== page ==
If you would like any help with the forms P11D or the calculation of the Class 1A liability please get in touch.
HMRC have created a new dedicated telephone helpline and address for individuals who have suffered a bereavement and who need to contact them about PAYE and self assessment matters relating to bereavement.
Family members or personal representatives of the deceased who phone HMRC about tax and bereavement will also have access to a dedicated team of advisors.
HMRC have also simplified their guidance and letters to taxpayers and redesigned the form R27 (Reclaiming tax or paying tax when someone dies). This form is used to finalise the deceased’s affairs to make it more straightforward.
Stephen Banyard, Acting Director General of Personal Tax, said:
‘We know that bereavement can be a very stressful and difficult time for family members. We want to settle the estates of customers who have died as easily and sensitively as possible. HMRC has been working closely with the voluntary sector and customers to improve the experience when dealing with the department after someone has died.’
‘It is vital that we communicate sensitively with people who have suffered bereavement. Our helpline, as well as the other changes that we will introduce over the next two years, will help us to do that.’
It has been confirmed in the Queen’s Speech that charities will be able to claim top-up payments on up to £5,000 of small donations without needing to obtain Gift Aid declarations.
The Scheme, called the Gift Aid Small Donations Scheme, should boost charities income and also reduce their administrative burden.
From April 2013 charities will be able to claim the Gift Aid-style top-up payments from HMRC without needing to get a Gift Aid declaration from donors.
The top-up payment will be 25p for every pound collected in the UK. The maximum amount of donations on which the top up can apply will be £5,000, where the individual amounts of donations are £20 or less.
Chloe Smith, Economic Secretary to the Treasury, said:
‘This scheme will be particularly helpful for small charities that rely on bucket collections, which can find it impractical to get the necessary paperwork that Gift Aid requires. Charities and Community Amateur Sports Clubs will now be able to claim a Gift Aid-style payment on small donations without the need to collect donors’ details.’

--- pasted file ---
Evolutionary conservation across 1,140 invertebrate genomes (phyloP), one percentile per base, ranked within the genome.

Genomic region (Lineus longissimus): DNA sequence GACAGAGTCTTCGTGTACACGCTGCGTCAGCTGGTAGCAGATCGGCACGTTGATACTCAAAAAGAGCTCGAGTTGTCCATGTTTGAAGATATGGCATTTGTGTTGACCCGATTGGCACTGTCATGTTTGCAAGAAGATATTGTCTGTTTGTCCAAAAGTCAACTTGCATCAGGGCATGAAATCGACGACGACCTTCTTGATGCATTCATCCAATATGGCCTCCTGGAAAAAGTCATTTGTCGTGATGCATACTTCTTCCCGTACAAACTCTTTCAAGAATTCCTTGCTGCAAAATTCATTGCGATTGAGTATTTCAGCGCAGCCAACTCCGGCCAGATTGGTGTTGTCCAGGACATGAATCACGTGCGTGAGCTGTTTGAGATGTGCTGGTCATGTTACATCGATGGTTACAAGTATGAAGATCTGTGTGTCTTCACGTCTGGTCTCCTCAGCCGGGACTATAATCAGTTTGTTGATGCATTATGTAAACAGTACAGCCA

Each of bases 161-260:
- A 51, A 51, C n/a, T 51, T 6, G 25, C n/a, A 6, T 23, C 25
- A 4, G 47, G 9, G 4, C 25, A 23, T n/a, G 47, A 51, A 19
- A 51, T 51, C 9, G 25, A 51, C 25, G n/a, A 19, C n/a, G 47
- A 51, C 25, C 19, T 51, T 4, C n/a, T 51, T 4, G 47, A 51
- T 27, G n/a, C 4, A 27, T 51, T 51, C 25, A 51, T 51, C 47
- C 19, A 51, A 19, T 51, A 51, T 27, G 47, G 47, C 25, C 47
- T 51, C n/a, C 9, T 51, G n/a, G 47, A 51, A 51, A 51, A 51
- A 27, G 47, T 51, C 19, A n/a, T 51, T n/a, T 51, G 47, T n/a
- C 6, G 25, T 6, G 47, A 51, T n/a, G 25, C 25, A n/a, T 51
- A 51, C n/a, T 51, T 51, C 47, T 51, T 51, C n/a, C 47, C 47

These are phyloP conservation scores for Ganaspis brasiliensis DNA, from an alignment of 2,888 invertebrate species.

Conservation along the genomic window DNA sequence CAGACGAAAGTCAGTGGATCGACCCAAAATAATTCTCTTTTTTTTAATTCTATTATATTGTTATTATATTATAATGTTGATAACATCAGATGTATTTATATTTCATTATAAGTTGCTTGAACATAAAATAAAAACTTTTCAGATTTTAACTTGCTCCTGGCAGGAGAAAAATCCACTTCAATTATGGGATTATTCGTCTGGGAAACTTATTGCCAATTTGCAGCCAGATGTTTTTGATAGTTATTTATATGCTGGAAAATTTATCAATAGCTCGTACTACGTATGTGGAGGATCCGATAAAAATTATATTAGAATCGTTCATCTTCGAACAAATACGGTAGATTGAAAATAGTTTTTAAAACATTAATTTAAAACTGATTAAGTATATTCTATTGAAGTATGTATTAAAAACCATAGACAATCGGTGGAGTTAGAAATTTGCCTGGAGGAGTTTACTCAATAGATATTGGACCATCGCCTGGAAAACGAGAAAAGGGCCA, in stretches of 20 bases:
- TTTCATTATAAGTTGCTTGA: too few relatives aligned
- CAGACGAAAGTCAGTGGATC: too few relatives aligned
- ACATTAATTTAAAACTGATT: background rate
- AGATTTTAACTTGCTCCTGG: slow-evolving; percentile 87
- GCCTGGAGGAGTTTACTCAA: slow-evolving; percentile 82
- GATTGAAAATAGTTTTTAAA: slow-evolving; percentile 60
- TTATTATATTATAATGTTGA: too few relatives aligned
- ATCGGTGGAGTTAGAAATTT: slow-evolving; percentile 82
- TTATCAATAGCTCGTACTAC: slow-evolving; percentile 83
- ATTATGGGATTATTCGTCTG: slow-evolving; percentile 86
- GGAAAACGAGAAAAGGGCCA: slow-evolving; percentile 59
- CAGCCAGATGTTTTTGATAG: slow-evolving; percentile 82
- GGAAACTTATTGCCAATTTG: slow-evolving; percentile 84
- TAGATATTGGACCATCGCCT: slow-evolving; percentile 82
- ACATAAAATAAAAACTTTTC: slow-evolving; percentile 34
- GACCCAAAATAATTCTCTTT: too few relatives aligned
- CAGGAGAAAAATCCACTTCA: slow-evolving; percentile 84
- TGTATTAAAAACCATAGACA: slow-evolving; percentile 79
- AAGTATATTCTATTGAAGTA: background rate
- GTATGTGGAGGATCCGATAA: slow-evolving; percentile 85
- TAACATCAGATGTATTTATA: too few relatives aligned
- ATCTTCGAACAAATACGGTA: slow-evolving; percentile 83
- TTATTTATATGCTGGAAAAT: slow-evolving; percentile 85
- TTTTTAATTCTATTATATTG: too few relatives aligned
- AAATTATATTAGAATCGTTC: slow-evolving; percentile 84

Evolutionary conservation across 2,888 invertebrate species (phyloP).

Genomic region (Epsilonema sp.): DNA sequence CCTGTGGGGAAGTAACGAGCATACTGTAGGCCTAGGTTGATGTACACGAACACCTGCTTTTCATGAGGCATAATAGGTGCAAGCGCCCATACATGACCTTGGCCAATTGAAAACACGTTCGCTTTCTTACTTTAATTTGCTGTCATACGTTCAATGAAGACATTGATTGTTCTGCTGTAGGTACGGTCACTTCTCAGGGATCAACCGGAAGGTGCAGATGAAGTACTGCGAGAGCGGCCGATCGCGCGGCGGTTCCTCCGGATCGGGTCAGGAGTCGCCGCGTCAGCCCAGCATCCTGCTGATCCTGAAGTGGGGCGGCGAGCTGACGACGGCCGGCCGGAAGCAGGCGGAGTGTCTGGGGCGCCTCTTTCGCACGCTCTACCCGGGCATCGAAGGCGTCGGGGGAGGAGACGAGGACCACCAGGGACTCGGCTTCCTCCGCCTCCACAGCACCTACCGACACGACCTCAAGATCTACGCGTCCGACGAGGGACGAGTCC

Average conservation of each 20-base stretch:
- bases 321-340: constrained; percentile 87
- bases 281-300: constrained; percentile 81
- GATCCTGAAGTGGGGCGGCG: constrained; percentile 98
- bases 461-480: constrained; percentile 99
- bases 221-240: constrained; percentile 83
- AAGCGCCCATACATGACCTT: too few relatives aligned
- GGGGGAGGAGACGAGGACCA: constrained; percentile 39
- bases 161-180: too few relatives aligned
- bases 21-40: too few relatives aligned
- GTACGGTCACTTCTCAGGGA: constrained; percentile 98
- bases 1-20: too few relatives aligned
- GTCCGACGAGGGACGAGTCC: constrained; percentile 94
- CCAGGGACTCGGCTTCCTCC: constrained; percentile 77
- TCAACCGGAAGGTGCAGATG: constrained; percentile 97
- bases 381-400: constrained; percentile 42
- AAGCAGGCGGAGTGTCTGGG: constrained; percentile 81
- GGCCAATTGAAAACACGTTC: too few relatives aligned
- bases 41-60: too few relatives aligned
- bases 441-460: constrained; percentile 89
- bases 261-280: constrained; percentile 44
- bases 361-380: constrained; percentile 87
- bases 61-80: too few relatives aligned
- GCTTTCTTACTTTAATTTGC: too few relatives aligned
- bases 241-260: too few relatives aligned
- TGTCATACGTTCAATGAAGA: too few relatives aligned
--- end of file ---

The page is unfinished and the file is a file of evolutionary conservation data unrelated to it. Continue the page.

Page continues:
Internet link: Press releases
HMRC have released guidance setting out their risk-based approach to checking compliance with IR35.
The ‘IR35’ rules are designed to prevent the avoidance of tax and national insurance contributions through the use of personal service companies and partnerships.
The rules do not stop individuals selling their services through either their own personal companies or a partnership. However, they do seek to remove any possible tax advantages from doing so.
The tax advantages mainly arise by extracting the profits of the company by way of dividend. This avoids any national insurance contributions which would generally have been due if that profit had been extracted by way of remuneration.
The intention of the rules is to tax most of the income of the company as if it were salary of the person doing the work.
Broadly the rules apply if, had the individual sold their services directly rather than through a company (or partnership), they would have been classed (by HMRC) as employed rather than self-employed.
For example, an individual operating through a personal service company but with only one customer that they effectively work full-time for is likely to be caught by the rules. On the other hand, an individual providing similar services to many customers is far less likely to be affected.
HMRC have released new guidance setting out their risk-based approach to checking compliance with IR35. It lays out the approach to compliance and how to work out which ‘risk band’ a business may be in. It also gives example scenarios to illustrate when and why IR35 will apply to an engagement. Interestingly, the guidance is aimed primarily at businesses rather than at their advisors.
If you have any concerns in this area please do get in touch.
Internet link: HMRC guidance